persons whose photos affixed to the loan
applications and the names of the persons
mentioned in the loan applications were never
resided in Seethanagaram Village and the evidence
of P.Ws. 21 and 22 the husband and wife, who
originally took the gold loans from Panumaka
Branch of Chaitanya Grameena Bank is
corroborated by the evidence referred
abovewitnesses that they never resided in
Seethanagaram Village.”
6. Before the learned Trial Judge, a contention was raised that the
departmental proceeding has been initiated against respondent No.2 herein
resulted in exoneration and, thus, he was entitled to a judgment of acquittal.
The said contention of accused No.2 was rejected by the learned Trial Judge
opining that the report of the enquiry officer who enquired into the charges
had not been brought on record.
7. The High Court, however, reversed the said judgment of the learned
Trial Judge holding that the procedure adopted for obtaining fingerprints
being contrary to the fundamental rights of the accused, the same was not
admissible in evidence. It was observed that the Bank did not receive any
complaint from the loanees and the prosecution having not brought any
corroborative material on record, the impugned judgment of the Trial Judge
cannot be sustained. Furthermore respondent No.2 having been exonerated
in the departmental proceeding, a different view could not be taken by the
criminal court.
8. We may notice the views of the High Court in this behalf which is in
the benefit to the following effect :
“The procedure as adopted by the prosecution
especially during the investigation by the
investigation officer by taking the signatures and
thumb impressions of the Manager itself is not
valid and inadmissible in evidence. Except the
report of the officer of the Bank, there is no
complaint of whatsoever nature from the loanees
as to non-receipt from any proper quarters at any
point of time. Therefore, in the absence of proper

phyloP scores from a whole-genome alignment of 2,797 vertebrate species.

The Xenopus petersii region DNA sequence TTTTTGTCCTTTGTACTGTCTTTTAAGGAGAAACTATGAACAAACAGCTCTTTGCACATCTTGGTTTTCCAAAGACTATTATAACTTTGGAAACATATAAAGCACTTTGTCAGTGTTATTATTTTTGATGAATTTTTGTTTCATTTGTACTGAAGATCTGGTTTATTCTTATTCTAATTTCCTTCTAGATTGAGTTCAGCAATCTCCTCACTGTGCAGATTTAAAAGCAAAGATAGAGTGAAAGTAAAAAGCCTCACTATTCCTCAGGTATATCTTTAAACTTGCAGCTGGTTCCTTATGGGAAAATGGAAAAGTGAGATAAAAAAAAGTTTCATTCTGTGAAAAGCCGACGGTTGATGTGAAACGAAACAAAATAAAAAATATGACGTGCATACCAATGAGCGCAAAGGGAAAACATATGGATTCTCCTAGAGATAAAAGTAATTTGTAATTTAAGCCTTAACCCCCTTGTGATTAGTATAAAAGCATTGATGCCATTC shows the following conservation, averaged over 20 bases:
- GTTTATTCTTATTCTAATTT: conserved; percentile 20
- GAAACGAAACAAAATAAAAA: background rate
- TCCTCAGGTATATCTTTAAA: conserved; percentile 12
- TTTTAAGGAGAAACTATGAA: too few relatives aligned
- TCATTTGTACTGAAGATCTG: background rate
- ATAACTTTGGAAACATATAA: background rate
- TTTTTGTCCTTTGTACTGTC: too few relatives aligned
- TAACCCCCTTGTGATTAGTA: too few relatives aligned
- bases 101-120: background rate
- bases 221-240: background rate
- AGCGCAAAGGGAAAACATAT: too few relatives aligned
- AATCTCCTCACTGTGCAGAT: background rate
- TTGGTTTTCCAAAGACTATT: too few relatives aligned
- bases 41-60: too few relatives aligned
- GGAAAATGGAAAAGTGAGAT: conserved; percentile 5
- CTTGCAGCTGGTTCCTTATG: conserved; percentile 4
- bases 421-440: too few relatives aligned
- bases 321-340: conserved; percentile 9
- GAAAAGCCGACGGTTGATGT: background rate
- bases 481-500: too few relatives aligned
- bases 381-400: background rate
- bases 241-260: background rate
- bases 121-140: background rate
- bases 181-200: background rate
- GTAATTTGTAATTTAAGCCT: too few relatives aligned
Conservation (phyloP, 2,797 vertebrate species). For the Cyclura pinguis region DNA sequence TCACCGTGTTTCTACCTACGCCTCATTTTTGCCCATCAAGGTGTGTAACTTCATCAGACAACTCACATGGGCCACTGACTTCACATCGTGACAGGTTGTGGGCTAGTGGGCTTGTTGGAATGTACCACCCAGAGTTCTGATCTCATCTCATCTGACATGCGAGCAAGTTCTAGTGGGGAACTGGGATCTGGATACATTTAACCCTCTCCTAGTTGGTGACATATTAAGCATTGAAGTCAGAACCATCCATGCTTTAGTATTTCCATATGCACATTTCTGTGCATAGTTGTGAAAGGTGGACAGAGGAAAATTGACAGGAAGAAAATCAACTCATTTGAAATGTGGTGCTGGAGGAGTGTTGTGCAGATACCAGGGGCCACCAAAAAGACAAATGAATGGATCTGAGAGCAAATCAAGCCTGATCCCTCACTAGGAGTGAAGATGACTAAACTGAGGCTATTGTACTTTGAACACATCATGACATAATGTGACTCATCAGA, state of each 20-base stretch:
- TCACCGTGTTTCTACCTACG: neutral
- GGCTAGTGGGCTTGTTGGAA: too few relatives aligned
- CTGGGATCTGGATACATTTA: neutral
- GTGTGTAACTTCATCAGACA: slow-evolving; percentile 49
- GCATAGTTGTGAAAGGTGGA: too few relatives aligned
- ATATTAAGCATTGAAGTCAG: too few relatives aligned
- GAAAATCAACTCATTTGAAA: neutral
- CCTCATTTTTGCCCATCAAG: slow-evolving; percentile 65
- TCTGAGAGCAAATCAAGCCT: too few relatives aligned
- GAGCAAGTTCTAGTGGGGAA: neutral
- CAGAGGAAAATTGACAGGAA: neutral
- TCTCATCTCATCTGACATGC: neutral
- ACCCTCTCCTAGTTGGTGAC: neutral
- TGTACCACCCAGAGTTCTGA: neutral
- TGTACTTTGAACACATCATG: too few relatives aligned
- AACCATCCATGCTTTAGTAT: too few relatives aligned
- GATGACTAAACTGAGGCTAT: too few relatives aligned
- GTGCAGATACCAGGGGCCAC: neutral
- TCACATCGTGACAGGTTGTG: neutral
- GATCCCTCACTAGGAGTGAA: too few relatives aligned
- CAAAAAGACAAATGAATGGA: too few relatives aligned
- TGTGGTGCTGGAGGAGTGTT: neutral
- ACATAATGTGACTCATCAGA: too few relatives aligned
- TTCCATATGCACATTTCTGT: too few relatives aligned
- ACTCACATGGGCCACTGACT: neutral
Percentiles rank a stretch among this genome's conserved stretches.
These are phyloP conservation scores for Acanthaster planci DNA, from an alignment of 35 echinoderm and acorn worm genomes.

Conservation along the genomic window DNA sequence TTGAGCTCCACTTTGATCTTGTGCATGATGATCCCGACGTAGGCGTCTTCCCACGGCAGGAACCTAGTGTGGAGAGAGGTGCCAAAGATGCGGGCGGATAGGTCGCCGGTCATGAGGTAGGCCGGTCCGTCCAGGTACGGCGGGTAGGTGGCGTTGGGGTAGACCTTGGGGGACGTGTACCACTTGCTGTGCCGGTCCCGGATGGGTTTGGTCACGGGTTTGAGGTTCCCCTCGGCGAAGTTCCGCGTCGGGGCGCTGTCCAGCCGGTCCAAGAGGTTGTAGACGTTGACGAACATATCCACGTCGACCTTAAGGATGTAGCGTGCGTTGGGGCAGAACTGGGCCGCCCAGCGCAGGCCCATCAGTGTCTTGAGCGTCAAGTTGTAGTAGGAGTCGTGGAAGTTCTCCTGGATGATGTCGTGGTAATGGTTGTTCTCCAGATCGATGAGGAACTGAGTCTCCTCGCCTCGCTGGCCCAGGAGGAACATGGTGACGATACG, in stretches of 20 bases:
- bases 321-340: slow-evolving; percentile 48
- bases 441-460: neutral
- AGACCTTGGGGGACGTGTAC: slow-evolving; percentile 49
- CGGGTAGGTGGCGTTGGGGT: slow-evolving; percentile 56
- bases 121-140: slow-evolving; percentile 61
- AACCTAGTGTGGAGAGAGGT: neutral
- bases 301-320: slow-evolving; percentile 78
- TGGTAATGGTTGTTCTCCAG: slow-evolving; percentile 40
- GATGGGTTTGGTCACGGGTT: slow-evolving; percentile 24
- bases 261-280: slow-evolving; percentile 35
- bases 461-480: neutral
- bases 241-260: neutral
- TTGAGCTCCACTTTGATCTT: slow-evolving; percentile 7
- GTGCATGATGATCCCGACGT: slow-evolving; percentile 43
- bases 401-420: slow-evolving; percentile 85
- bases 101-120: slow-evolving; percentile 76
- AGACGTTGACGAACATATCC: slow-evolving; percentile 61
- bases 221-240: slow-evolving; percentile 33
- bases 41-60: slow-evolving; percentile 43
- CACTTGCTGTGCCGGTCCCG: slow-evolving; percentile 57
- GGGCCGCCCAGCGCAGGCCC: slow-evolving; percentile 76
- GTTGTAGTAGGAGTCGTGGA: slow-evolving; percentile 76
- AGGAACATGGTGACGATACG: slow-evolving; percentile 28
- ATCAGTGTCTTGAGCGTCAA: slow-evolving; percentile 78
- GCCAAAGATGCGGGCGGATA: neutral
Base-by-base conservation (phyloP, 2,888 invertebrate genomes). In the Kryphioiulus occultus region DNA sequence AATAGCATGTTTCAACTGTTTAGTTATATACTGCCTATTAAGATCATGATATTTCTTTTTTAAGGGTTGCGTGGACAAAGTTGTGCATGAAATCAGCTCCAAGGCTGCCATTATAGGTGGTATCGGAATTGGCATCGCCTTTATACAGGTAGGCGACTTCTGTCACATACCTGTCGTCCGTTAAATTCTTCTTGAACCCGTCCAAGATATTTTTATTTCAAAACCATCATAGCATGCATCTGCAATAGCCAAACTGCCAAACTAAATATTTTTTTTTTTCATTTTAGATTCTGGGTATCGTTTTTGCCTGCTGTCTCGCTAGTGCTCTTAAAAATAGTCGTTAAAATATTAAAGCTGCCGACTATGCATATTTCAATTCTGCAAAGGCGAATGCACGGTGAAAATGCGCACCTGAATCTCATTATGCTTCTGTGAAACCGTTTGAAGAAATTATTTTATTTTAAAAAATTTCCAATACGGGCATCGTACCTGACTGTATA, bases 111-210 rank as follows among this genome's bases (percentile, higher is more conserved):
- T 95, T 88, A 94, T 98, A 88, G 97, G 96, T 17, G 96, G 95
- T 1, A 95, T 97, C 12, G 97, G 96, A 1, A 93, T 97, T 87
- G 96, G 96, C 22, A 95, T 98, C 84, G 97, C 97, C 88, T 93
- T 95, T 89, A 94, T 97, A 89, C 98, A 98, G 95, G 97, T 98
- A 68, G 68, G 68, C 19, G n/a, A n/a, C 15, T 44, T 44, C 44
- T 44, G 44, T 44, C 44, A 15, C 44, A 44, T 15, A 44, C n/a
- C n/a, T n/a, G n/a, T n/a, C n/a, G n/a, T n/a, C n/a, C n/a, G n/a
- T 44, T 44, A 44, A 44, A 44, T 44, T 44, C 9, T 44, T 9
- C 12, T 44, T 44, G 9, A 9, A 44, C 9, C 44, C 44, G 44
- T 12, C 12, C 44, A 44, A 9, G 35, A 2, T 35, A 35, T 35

evidence being available, it is too difficult to
accept the mere statement of P.W.4, the Sarpanch
especially for showing the non-existence of the
loanees and draw any presumption as to falsifying
the record and misappropriation of the amounts by
the appellants herein. There is absolutely no
acceptable evidence to show that at the time of
verification, the loanees were not present before
the Field Officer. In the absence of any
documentary evidence in its support, it is not safe
to simply place reliance on the oral testimony of
P.W.4. Admittedly, as per the cashier, she has
made due entries and a rough chitta in regard to the
receipt of the payments.”
9. Mr. Amerendra Sharan, learned Additional Solicitor General,
appearing on behalf of the appellants, interalia, would submit that :
1. In view of the Constitution Bench decision of this Court in State of
Bombay v. Kathi Kalu Oghad [AIR 1961 SC 1808], the High Court
committed a serious error in opining that accused persons could not
have asked to give their specimen left thumb impression or signatures.
2. Keeping in view the fact that the loan had been sanctioned in form of
non-existing persons, the question of their coming forward to lodge
any complaint in relation thereto did not arise and, in fact, PW-21 and
PW-22, in whose name, the loans were sanctioned, came forward and
deposed before the learned Trial Judge stating that they had not
obtained any loan.
3. The High Court furthermore committed a serious error in passing the
impugned judgment in so far as it failed to take into consideration that
the prosecution had proved, beyond all reasonable doubts, its case on
the basis of the testimonies of PW3, PW-4, PW-5, PW-7, PW-17,
PW-21 and PW-22.
4. Exoneration of Respondent No.2 in the departmental enquiry could
not have been a ground for recording a judgment of acquittal.
10. Mr. Prabhakar, learned counsel appearing on behalf of respondent
No.1, on the other hand, submitted :
1. PW-3 and PW-5 were not trustworthy witnesses as both of them had
accepted that there was no documentary evidence to show that they
had paid the amount to accused No.1.
2. Accused No.1 being the Manager of the Bank, could not have
sanctioned the loan save and except on the basis of appraisal report
issued by Accused No.2, who was the Field Officer.
3. The amount of loan being only Rs.5,000/- purported to have been paid
each to PW-21 and PW-22 and the same having been only renewed in
subsequent years, this Court should draw the presumption that the